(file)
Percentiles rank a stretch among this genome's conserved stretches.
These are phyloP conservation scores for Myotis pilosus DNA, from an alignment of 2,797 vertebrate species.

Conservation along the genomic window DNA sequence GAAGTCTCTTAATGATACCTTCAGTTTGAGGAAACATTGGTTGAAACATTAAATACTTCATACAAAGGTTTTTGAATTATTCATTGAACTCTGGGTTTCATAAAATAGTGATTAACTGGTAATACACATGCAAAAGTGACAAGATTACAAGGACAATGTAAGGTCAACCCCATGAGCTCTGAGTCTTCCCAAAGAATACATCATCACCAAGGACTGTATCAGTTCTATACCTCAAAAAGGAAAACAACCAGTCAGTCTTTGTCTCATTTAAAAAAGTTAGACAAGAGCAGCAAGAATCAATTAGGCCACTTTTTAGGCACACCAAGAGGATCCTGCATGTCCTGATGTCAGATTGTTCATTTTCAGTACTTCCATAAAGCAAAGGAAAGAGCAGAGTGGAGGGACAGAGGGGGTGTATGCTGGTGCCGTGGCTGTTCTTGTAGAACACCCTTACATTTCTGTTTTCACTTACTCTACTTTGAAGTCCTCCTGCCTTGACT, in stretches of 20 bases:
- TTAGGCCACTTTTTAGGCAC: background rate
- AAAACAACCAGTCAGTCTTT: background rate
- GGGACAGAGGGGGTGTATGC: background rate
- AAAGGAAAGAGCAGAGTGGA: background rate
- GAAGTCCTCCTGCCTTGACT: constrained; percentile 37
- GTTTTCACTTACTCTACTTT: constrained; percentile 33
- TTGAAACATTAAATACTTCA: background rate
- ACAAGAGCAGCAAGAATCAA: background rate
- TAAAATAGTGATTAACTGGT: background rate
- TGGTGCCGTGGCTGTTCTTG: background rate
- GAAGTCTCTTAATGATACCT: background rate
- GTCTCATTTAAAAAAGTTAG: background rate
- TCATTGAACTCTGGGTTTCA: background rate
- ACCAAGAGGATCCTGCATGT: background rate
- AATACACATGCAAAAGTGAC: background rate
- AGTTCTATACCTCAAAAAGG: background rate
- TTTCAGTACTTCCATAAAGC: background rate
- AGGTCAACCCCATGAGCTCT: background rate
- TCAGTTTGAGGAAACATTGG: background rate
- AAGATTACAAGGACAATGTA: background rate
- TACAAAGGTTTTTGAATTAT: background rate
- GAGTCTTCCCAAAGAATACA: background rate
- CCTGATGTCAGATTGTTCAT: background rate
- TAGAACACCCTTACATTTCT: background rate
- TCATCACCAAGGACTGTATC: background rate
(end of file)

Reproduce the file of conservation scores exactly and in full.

Percentiles rank a stretch among this genome's conserved stretches.
These are phyloP conservation scores for Myotis pilosus DNA, from an alignment of 2,797 vertebrate species.

Conservation along the genomic window DNA sequence GAAGTCTCTTAATGATACCTTCAGTTTGAGGAAACATTGGTTGAAACATTAAATACTTCATACAAAGGTTTTTGAATTATTCATTGAACTCTGGGTTTCATAAAATAGTGATTAACTGGTAATACACATGCAAAAGTGACAAGATTACAAGGACAATGTAAGGTCAACCCCATGAGCTCTGAGTCTTCCCAAAGAATACATCATCACCAAGGACTGTATCAGTTCTATACCTCAAAAAGGAAAACAACCAGTCAGTCTTTGTCTCATTTAAAAAAGTTAGACAAGAGCAGCAAGAATCAATTAGGCCACTTTTTAGGCACACCAAGAGGATCCTGCATGTCCTGATGTCAGATTGTTCATTTTCAGTACTTCCATAAAGCAAAGGAAAGAGCAGAGTGGAGGGACAGAGGGGGTGTATGCTGGTGCCGTGGCTGTTCTTGTAGAACACCCTTACATTTCTGTTTTCACTTACTCTACTTTGAAGTCCTCCTGCCTTGACT, in stretches of 20 bases:
- TTAGGCCACTTTTTAGGCAC: background rate
- AAAACAACCAGTCAGTCTTT: background rate
- GGGACAGAGGGGGTGTATGC: background rate
- AAAGGAAAGAGCAGAGTGGA: background rate
- GAAGTCCTCCTGCCTTGACT: constrained; percentile 37
- GTTTTCACTTACTCTACTTT: constrained; percentile 33
- TTGAAACATTAAATACTTCA: background rate
- ACAAGAGCAGCAAGAATCAA: background rate
- TAAAATAGTGATTAACTGGT: background rate
- TGGTGCCGTGGCTGTTCTTG: background rate
- GAAGTCTCTTAATGATACCT: background rate
- GTCTCATTTAAAAAAGTTAG: background rate
- TCATTGAACTCTGGGTTTCA: background rate
- ACCAAGAGGATCCTGCATGT: background rate
- AATACACATGCAAAAGTGAC: background rate
- AGTTCTATACCTCAAAAAGG: background rate
- TTTCAGTACTTCCATAAAGC: background rate
- AGGTCAACCCCATGAGCTCT: background rate
- TCAGTTTGAGGAAACATTGG: background rate
- AAGATTACAAGGACAATGTA: background rate
- TACAAAGGTTTTTGAATTAT: background rate
- GAGTCTTCCCAAAGAATACA: background rate
- CCTGATGTCAGATTGTTCAT: background rate
- TAGAACACCCTTACATTTCT: background rate
- TCATCACCAAGGACTGTATC: background rate